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Our Research Work:

Our lab focuses on the study of immune-immune and immune-tumor interactions, under physiological and pathological conditions. By understanding the synergies and competitions between immune- and tumor- editing and immune- and tumor- cell communications we are able to better understand the basic biology of tumor-immune responses. We aim to capitalize on that basic understanding to identify and design better immunotherapeutic tools. 


The overaching themes of our lab include:

1- Understanding the molecular mechanisms of tumor- and immune- editing co-evolution

2- Identification of novel inter-cellular communications;  immune-immune and immune-tumor interactions.

3- Development of novel cancer diagnostic and immuno-therapeutic modalities.


Fig 1: Epigenomic modifications directing antibody-diversification processes somatic hypermutation (SHM) and CSR. Green core histones and associated modifications are involved in chromatin de-compaction and enable transcription through the immunoglobulin (Ig) locus. All factors above the locus are important for the generation of DSBs while everything below encourages mutagenic repair at the V region, and DSB repair at donor and acceptor S regions (Sμ and Sx, respectively). Blue histones and affiliated modifications help recruit or tether AID and other factors that facilitate production of DSBs. Purple DNA and RNA are linked with sequences and structures that facilitate AID recruitment or targeting. Red core histones and accessory modifications recruit DNA repair proteins to ensure excision of intervening CH region for successful class switching as well as error-prone polymerases to the V region.

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Fig 2: The rearranged immunoglobulin (Ig) locus where AID-induced mutagenesis and MMR-mediated error-prone DNA repair at Variable and Switch regions promote SHM & CSR, resp. Green arrowhead signify AID mutations. Off-target effect of this process on non-Ig genes (right) could lead to genomic instability and cancer. 

1- Understanding the molecular mechanisms of tumor- and immune- editing co-evolution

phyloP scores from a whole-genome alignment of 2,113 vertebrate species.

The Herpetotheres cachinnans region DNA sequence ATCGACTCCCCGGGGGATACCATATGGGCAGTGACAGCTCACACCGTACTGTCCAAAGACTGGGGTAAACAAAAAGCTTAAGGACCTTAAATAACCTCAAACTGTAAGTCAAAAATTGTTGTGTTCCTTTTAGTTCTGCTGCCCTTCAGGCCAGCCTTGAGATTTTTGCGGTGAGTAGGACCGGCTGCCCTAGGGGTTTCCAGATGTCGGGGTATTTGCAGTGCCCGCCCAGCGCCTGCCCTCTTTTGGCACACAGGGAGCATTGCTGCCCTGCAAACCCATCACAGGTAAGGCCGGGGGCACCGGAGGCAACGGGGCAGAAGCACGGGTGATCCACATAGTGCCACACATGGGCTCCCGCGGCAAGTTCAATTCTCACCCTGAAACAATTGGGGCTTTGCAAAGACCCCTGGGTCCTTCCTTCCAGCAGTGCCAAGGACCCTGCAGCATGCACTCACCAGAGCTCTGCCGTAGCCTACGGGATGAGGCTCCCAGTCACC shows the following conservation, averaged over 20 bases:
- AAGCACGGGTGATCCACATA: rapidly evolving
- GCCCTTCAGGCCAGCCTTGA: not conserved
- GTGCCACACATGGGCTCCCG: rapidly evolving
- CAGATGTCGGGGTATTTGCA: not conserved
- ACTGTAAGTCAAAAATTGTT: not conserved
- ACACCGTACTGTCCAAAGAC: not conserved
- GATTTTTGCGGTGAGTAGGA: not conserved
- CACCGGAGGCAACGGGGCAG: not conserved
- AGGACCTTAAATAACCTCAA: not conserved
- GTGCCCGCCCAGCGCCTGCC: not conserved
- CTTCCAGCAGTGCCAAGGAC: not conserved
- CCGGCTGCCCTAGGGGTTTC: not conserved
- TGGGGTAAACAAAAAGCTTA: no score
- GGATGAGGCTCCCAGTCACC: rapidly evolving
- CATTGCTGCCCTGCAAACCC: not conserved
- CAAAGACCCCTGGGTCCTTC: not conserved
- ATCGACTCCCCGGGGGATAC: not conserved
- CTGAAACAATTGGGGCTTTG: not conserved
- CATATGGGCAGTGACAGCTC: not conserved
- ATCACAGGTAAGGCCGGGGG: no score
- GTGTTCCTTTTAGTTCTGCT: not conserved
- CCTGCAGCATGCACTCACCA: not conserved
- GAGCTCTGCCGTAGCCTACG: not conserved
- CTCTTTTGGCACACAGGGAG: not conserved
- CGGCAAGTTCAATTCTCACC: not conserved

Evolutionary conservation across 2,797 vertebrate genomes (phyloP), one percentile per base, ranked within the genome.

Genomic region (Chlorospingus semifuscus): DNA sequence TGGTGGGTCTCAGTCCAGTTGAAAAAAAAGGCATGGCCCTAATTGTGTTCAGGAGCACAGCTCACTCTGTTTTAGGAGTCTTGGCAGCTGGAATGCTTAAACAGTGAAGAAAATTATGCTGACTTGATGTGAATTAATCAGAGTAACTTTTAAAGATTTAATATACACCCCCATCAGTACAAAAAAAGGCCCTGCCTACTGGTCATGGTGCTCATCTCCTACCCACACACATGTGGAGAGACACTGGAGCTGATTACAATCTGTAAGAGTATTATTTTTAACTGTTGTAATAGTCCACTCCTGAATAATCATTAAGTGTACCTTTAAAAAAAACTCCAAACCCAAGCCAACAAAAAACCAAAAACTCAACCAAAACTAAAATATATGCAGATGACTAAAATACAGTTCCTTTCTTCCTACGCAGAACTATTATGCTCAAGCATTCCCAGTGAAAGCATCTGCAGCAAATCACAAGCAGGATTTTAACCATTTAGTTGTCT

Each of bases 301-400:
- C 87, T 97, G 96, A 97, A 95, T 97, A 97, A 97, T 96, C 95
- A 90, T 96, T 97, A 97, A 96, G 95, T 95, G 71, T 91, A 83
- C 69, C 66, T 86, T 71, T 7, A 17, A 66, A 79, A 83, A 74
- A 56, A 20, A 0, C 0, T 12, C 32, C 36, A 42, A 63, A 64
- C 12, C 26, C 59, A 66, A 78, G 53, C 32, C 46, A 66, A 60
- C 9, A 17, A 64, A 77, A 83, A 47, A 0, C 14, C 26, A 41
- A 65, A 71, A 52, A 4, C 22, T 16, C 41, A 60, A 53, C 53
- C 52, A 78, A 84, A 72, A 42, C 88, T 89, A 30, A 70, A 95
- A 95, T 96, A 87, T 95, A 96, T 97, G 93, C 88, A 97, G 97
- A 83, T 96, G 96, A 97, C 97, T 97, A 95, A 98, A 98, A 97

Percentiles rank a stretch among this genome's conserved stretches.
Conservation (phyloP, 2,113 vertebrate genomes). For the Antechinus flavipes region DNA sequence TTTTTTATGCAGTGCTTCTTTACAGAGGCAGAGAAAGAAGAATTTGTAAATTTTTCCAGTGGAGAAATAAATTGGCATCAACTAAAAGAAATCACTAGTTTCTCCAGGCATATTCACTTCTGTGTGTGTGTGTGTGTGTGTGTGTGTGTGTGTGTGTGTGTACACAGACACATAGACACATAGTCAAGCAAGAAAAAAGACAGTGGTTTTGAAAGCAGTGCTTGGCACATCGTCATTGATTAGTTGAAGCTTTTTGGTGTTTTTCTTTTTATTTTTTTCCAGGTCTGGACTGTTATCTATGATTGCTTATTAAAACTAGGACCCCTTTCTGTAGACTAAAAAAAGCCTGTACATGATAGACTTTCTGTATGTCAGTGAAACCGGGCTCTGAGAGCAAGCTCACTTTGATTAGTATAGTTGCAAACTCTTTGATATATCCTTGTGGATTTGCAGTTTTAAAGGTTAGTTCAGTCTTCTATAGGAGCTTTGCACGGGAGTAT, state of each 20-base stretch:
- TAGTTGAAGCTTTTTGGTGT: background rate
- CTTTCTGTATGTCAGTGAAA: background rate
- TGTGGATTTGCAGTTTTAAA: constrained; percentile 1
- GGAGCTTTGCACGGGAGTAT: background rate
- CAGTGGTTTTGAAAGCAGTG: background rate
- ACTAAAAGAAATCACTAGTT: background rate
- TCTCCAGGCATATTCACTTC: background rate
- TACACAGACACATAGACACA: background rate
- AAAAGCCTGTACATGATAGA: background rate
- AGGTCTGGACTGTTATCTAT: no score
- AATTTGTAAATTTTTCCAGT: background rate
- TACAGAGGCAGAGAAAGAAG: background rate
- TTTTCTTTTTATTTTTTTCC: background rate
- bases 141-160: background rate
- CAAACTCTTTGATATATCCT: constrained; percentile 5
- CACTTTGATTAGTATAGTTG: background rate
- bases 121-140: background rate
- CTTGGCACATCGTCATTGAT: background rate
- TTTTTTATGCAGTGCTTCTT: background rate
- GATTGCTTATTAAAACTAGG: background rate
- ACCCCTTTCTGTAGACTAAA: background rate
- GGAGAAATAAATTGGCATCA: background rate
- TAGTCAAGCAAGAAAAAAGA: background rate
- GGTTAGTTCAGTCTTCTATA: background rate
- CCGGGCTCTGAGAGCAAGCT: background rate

The AID/APOBEC cytosine deaminase enzymes are the only known mammalian genome editors that evolved important roles in immunity and cancer. AID, the ancestral gene in the family primarily mutates antibody genes to promote adaptive immunity. Other APOBEC genes are thought to either mutate viral genes during innate immunity and/or host genomes during tumorigenesis. Throughout immune editing, mutations are targeted by AID to antibody loci but when this process goes awry mutations can be mistargeted to other genes and cause cancer too. Through our prior work and others, we now have a basic understanding of the biological rules governing AID targeting of antibody genes but not of the underlying mechanisms governing tumor editing. Using a series of experimental approaches guided by machine learning algorithms based on kernels for structures developed by our collaborator, we aim to decipher the rules controlling tumor-editing and its co-evolution with immune-editing. We postulate that AID/APOBEC preferences coevolve with their respective antigenic targets be it pathogen or cancer. We aim to identify and ultimately predict negative and positive mutational “signatures” in tumor editing at the genetic and epigenetic levels. That is due to the unique ability of AID/APOBEC to mutate and “epi-mutate” cytosine and methyl-cytosine DNA bases, respectively. Furthermore, AID/APOBEC targeting offers a tractable mathematical tool to study this process because the mutational fingerprints are fairly well-characterized, and many genomes – of both healthy and cancerous tissues – are available through this URPP program or through other public databases. By evaluating the impact of these mutations on putative target loci using machine learning (ML) modelling, these methods will allow us to test and potentially explain how cancer genomes have subverted or hijacked the AID/APOBEC mutation machinery to a) enhance mutations, b) acquire immune resistance, and/or 3) promote the development of cancer neo-antigens.